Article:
In ‘Frankenstein’, many perspectives are displayed from a variety of characters. In the opening of the novel, Captain Walton is writing letters to his sister, consisting of his encounter with Victor Frankenstein, who later narrates the storyline. Using Walton as the first narrator is very effective in helping the reader understand how a scientist from the same time period perceives another scientist with different intentions. Traditionally, in the time period of 1800s we associate scientists with their humane qualities in the quest for unlocking secrets of nature- for Walton that is of the magnetics of the North, and for Victor, to imitate the role of God.

However, this is untrue as Walton tries to care for Victor until he’s restored health in their first encounter, “my chief attention was occupied by my unfortunate guest.” Walton questions Victor’s sanity in the series of letters, due to his wild appearance and desperately unfortunate situation. Immediately the reader creates the impression of Frankenstein as rather unsettling and confusing from his scattered demure.

After Walton’s letters, Chapter 1 is delivered in the perspective of Victor Frankenstein himself. Victor narrating in first-person allows the reader to establish and understand Victor’s feelings more clearly. This is shown by Victor’s true intentions such as, building the monster- to relieve grief he felt from the passing of a loved one. Victor uses pronouns such as ‘I’ and ‘my’ often, showing he talks about himself a lot. Victor is a very self-centered, arrogant man with no true morals, the reader learns this as the novel progresses when the monster is birthed.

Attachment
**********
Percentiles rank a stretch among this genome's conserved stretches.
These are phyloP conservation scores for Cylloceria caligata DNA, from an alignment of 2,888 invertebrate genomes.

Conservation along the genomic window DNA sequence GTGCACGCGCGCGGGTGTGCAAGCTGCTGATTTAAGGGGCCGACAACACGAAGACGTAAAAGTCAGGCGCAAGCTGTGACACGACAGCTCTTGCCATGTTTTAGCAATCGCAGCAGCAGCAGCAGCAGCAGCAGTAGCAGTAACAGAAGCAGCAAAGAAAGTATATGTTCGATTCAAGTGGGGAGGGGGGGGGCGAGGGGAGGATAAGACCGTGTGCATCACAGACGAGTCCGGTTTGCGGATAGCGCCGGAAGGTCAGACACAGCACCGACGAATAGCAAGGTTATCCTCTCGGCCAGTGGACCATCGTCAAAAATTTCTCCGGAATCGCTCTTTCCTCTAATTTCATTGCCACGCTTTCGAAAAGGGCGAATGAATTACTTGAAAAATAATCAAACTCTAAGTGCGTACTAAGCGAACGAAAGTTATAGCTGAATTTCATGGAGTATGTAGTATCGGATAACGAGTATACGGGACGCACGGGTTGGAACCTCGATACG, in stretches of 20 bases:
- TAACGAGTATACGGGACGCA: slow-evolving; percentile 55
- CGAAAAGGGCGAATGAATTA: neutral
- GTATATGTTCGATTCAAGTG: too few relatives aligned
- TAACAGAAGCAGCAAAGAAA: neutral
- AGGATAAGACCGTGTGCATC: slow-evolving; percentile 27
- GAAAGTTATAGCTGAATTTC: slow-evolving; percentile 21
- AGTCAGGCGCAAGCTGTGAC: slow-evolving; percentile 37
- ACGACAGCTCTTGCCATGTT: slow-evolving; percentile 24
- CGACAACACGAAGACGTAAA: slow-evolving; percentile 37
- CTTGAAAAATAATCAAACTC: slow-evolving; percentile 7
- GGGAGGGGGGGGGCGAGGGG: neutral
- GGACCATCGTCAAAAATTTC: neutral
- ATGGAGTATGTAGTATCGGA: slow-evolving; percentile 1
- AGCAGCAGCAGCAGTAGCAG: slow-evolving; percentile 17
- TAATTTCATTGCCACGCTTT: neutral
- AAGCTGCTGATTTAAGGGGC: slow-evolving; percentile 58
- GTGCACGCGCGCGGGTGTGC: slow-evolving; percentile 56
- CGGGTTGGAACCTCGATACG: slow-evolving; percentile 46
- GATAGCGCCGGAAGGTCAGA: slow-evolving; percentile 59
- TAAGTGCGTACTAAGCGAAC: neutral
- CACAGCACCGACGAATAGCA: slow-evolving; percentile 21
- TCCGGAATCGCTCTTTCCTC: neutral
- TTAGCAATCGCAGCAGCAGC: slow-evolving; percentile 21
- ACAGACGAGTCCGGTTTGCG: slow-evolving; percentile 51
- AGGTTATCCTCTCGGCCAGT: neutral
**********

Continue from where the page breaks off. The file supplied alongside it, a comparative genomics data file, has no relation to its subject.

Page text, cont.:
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Another prime example of Victor’s feelings being shown is when the Monster persuades him to create a companion. Victor’s words are compassionate and kind, but when he sees the monsters face, he has rather unkindly words to speak about the monster.

Another narrative perspective is the Monster’s, Chapters 11-16 in which he describes his journey of new discoveries and how he educates himself by watching a family living in a cottage for several days. The Monster learns the history of the world and society through listening to the family’s storytelling, educating himself alone as his ‘father’, or Victor, abandoned him.

A rather peculiar fact the reader can quickly identify is how the Monster doesn’t fit the stereotypical ‘norms’ we’d expect from gothic literature. The reader typically expects the monster to be inhuman, violent and cruel. This is not the case, in chapters 11-16 the monster is curious to his surroundings and desires to learn, he never exhibits any irrational behaviour. This could be symbolism for how the roles reversed, and Victor is more monster-like than the real Monster himself.

As a result, Mary Shelley uses three narrators to delve deeper into the storyline and allow the reader to develop their own opinions on each character. Shelley also uses these narrators to break certain social stigmas present in that time period. Overall, the use of various narrators helps us understand the novel and storyline better.

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